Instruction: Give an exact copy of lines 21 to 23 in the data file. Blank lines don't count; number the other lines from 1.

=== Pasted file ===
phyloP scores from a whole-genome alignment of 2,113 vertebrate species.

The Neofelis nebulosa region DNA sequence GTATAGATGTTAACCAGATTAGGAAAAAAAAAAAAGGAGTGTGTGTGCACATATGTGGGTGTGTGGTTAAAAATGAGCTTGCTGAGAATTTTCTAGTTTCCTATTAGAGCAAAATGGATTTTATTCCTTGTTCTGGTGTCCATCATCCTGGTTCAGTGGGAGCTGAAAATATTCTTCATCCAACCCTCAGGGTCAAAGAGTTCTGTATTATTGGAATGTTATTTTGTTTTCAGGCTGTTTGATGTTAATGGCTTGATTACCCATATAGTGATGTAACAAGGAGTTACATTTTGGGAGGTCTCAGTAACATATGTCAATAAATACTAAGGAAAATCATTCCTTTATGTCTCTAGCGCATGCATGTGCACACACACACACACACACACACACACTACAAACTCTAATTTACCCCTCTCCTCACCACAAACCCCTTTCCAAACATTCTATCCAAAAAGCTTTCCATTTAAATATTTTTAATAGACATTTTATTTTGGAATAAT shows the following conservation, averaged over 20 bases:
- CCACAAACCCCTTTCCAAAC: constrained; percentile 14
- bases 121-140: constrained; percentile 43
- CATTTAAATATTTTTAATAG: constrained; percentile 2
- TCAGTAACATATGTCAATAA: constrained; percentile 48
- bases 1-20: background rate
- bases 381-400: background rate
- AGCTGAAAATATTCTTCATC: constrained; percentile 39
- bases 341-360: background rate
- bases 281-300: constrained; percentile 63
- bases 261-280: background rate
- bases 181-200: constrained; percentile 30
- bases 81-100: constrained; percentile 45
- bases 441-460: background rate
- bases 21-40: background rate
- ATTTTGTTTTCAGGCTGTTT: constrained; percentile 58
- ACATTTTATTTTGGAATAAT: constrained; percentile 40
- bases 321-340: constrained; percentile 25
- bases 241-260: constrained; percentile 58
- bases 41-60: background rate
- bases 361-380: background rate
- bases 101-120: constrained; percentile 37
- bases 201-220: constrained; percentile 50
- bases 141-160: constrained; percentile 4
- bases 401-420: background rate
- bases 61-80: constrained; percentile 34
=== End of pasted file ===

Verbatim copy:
- bases 41-60: background rate
- bases 361-380: background rate
- bases 101-120: constrained; percentile 37